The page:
Ombudsman wants De Lima, Roxas to clarify GCTA rules for convicts


Posted at Sep 10 2019 01:05 PM | Updated as of Sep 10 2019 07:56 PM

MANILA (UPDATE) — The Office of the Ombudsman has asked Sen. Leila de Lima and former interior secretary Mar Roxas to clarify the implementing rules and regulations (IRR) they drafted for the early release of prisoners based on good conduct credits. 

The good conduct time allowance (GCTA) law, under which some 2,000 heinous crime convicts have been released since it was enacted in 2013, has spawned inquiries by the Ombudsman and the Senate following reports that it might benefit Antonio Sanchez, a former mayor imprisoned for a highly followed rape-murder case in the 1990s. 

The 2013 law that expanded the computation of GCTA to detention time exempts recidivists, habitual delinquents, escapees and persons charged with heinous crimes, Ombudsman Samuel Martires noted in a Sept. 6 letter to Roxas and De Lima, a former justice secretary. 

However, the IRR for the law only disqualifies recidivists, those who have been "convicted previously twice or more... of any crime," and those who failed to surrender before a court after being summoned, said Martires. 

He requested De Lima and Roxas to submit within 3 days a written explanation on "why the foregoing provision in the IRR does not contain the same disqualifications as enumerated in the last paragraph of Article 29 of the Revised Penal Code." 

President Rodrigo Duterte on Sept. 4 ordered heinous crime convicts freed on good conduct credits to surrender to authorities within 15 days and fired Bureau of Corrections chief Nicanor Faeldon.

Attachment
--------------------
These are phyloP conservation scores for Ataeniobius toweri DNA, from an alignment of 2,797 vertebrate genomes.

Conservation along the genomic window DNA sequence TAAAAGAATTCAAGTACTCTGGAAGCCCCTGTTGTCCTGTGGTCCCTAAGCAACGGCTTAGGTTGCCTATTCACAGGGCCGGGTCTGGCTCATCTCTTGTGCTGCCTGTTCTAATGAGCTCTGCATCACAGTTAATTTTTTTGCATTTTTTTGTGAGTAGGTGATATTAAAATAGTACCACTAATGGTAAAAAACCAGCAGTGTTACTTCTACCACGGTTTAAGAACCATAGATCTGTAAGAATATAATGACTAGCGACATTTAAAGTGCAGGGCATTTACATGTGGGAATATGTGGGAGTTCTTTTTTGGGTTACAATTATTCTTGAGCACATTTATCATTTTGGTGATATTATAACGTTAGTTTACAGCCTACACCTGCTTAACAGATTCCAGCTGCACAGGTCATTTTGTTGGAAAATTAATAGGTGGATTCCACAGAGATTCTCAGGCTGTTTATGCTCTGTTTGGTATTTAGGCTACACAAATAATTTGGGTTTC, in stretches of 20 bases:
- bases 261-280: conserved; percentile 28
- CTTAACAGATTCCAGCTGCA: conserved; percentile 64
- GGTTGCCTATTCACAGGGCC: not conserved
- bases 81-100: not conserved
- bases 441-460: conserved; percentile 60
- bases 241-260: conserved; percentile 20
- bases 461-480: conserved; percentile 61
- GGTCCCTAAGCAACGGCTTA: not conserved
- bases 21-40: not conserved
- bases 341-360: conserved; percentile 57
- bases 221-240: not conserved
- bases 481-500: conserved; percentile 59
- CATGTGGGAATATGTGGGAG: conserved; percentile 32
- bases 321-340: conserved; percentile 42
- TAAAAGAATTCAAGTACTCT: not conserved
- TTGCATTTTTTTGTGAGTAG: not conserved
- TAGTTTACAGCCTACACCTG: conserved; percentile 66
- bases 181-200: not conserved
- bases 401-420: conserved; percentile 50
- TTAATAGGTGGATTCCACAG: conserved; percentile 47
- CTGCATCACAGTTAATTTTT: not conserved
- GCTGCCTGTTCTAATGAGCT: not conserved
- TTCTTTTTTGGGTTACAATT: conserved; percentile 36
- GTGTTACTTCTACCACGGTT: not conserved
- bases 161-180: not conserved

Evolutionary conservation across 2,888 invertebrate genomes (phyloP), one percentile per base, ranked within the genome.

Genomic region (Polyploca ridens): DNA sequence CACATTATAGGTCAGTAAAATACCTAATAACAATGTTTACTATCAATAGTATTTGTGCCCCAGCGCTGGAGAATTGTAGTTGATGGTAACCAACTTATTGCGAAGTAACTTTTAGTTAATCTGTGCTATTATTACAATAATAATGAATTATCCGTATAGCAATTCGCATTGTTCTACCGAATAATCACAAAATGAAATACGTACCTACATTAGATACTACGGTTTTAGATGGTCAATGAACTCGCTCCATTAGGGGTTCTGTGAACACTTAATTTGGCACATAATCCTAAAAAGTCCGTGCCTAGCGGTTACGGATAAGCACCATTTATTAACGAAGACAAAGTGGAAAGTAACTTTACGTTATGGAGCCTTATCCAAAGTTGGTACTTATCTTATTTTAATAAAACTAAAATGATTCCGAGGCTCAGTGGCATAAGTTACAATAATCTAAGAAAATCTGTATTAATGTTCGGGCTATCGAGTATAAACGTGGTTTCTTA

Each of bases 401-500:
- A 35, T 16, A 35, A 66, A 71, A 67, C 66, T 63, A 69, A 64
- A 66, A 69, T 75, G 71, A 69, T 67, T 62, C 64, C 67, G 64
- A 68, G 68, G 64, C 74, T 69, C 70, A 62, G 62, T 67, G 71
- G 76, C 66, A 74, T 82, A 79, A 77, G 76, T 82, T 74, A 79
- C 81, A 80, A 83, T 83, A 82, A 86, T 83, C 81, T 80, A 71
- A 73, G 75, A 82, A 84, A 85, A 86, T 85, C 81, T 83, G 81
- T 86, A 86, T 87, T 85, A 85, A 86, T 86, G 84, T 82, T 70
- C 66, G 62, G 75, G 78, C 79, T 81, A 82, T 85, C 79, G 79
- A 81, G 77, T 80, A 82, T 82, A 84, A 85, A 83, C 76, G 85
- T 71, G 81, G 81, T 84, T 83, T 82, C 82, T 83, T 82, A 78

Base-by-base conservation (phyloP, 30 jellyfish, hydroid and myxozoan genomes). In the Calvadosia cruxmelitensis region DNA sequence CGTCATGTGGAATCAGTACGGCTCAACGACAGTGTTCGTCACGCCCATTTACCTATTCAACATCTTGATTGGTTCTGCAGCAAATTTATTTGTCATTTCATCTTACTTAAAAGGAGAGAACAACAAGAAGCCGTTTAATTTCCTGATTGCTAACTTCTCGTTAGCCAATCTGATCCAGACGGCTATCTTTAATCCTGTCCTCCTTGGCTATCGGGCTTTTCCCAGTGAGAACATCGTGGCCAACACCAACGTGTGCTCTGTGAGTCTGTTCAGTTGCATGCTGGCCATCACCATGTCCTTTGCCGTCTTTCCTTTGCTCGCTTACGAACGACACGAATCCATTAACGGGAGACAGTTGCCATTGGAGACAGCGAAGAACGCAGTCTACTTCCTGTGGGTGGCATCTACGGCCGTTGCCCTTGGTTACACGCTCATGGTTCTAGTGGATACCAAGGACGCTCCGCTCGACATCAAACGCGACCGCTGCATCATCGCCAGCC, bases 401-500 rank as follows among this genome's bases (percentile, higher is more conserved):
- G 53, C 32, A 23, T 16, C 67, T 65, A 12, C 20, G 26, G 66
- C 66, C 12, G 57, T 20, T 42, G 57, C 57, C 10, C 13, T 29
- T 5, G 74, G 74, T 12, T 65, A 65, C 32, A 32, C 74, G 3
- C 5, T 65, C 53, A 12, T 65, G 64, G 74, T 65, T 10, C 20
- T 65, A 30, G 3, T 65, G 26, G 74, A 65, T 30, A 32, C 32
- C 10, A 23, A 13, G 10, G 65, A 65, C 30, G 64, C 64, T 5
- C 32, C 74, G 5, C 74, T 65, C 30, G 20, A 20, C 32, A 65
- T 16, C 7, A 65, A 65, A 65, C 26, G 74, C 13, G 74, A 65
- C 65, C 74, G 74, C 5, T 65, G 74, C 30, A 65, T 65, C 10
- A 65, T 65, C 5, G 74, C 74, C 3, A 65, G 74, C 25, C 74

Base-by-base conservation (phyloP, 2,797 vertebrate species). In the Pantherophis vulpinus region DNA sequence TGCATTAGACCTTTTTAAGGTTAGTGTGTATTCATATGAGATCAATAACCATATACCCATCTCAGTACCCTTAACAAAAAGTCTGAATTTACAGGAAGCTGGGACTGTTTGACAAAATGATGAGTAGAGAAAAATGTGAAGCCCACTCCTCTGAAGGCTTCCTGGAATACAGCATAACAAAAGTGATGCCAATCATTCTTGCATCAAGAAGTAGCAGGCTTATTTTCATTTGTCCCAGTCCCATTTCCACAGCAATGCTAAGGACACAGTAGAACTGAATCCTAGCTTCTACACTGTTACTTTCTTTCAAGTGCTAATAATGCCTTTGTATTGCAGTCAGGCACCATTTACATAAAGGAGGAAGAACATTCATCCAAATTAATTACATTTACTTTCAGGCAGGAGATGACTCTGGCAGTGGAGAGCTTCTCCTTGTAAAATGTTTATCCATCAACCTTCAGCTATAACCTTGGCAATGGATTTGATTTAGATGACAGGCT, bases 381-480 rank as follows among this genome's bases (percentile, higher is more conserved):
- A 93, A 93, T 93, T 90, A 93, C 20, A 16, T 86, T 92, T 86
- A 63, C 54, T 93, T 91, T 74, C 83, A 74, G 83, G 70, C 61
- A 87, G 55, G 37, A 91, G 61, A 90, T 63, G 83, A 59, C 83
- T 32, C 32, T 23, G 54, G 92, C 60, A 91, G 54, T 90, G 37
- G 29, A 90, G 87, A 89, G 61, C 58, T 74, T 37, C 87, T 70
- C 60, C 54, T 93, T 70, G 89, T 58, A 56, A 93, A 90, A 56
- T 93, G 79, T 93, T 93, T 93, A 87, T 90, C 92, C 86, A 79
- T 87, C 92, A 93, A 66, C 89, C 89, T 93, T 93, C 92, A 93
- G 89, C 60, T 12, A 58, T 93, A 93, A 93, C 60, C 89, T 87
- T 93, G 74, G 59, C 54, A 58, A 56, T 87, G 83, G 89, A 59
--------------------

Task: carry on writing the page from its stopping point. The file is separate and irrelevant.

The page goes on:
Faeldon earlier told lawmakers he recommended freedom for Sanchez but stopped the latter's release "because I believe he is not entitled" to GCTA benefits. 

Sanchez was sentenced to 7 reclusion perpetua terms (40 years each term) for the 1993 rape-slay of college student Eileen Sarmenta and killing of her companion Allan Gomez. 

In a dispatch from her detention cell in Camp Crame, De Lima said the Ombudsman’s move was a “highly irregular” development.

“The letter says that the Office of the Ombudsman has ‘opened a fact-finding investigation on alleged irregularities in the implementation of’ the GCTA Law. Am I to be treated here as a resource person, a respondent, or a probable respondent?” she said.

“Is this a setup for me and Sec. Mar (Roxas) into taking the fall for the Sanchez-Faeldon scandal with which we have nothing to do?”

Under Faeldon’s term, four Chinese drug lords and three convicts in the 1997 rape-slay of the Chiong sisters were among those freed. Two of the three in the latter case surrendered on Saturday. 

A Senate witness last week claimed prison officials sell GCTA credits for as much as P1.5 million, which Faeldon denied. 

The Ombudsman on Monday suspended 27 BuCor officials for 6 months without pay in connection with the GCTA implementation. 

-- With reports from Henry Atuelan and Dharel Placido, ABS-CBN News